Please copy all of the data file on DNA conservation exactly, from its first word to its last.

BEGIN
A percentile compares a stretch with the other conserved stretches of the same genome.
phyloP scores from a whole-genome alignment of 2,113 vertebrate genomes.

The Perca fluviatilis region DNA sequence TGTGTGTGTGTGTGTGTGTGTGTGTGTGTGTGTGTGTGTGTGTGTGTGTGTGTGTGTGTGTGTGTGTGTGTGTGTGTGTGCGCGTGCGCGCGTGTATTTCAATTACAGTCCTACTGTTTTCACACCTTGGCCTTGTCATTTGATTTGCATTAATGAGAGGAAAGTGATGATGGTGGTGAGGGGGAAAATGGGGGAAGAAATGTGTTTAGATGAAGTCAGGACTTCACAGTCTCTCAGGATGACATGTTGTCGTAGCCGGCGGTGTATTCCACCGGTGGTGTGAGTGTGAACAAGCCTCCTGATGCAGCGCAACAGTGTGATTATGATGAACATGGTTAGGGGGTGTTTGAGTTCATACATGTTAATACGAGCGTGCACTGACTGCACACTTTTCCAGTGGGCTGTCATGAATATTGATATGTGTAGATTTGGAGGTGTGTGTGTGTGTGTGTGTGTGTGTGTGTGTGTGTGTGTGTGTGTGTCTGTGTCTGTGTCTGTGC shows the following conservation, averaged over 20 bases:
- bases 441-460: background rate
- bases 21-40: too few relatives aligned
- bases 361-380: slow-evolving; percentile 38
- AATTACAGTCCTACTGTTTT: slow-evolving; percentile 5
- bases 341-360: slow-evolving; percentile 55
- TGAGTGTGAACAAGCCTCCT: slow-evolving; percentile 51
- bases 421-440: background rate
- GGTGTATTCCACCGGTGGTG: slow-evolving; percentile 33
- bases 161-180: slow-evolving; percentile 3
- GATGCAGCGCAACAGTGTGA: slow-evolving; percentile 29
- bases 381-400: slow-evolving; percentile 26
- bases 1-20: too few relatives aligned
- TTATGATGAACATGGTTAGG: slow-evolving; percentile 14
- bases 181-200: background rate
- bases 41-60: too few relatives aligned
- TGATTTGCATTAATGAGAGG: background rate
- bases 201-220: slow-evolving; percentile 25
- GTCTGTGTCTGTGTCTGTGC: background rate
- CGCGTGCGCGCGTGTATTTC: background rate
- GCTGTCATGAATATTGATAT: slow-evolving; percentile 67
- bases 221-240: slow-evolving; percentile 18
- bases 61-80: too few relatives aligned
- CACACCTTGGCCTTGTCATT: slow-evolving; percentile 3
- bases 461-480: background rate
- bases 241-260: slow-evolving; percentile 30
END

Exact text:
A percentile compares a stretch with the other conserved stretches of the same genome.
phyloP scores from a whole-genome alignment of 2,113 vertebrate genomes.

The Perca fluviatilis region DNA sequence TGTGTGTGTGTGTGTGTGTGTGTGTGTGTGTGTGTGTGTGTGTGTGTGTGTGTGTGTGTGTGTGTGTGTGTGTGTGTGTGCGCGTGCGCGCGTGTATTTCAATTACAGTCCTACTGTTTTCACACCTTGGCCTTGTCATTTGATTTGCATTAATGAGAGGAAAGTGATGATGGTGGTGAGGGGGAAAATGGGGGAAGAAATGTGTTTAGATGAAGTCAGGACTTCACAGTCTCTCAGGATGACATGTTGTCGTAGCCGGCGGTGTATTCCACCGGTGGTGTGAGTGTGAACAAGCCTCCTGATGCAGCGCAACAGTGTGATTATGATGAACATGGTTAGGGGGTGTTTGAGTTCATACATGTTAATACGAGCGTGCACTGACTGCACACTTTTCCAGTGGGCTGTCATGAATATTGATATGTGTAGATTTGGAGGTGTGTGTGTGTGTGTGTGTGTGTGTGTGTGTGTGTGTGTGTGTGTGTCTGTGTCTGTGTCTGTGC shows the following conservation, averaged over 20 bases:
- bases 441-460: background rate
- bases 21-40: too few relatives aligned
- bases 361-380: slow-evolving; percentile 38
- AATTACAGTCCTACTGTTTT: slow-evolving; percentile 5
- bases 341-360: slow-evolving; percentile 55
- TGAGTGTGAACAAGCCTCCT: slow-evolving; percentile 51
- bases 421-440: background rate
- GGTGTATTCCACCGGTGGTG: slow-evolving; percentile 33
- bases 161-180: slow-evolving; percentile 3
- GATGCAGCGCAACAGTGTGA: slow-evolving; percentile 29
- bases 381-400: slow-evolving; percentile 26
- bases 1-20: too few relatives aligned
- TTATGATGAACATGGTTAGG: slow-evolving; percentile 14
- bases 181-200: background rate
- bases 41-60: too few relatives aligned
- TGATTTGCATTAATGAGAGG: background rate
- bases 201-220: slow-evolving; percentile 25
- GTCTGTGTCTGTGTCTGTGC: background rate
- CGCGTGCGCGCGTGTATTTC: background rate
- GCTGTCATGAATATTGATAT: slow-evolving; percentile 67
- bases 221-240: slow-evolving; percentile 18
- bases 61-80: too few relatives aligned
- CACACCTTGGCCTTGTCATT: slow-evolving; percentile 3
- bases 461-480: background rate
- bases 241-260: slow-evolving; percentile 30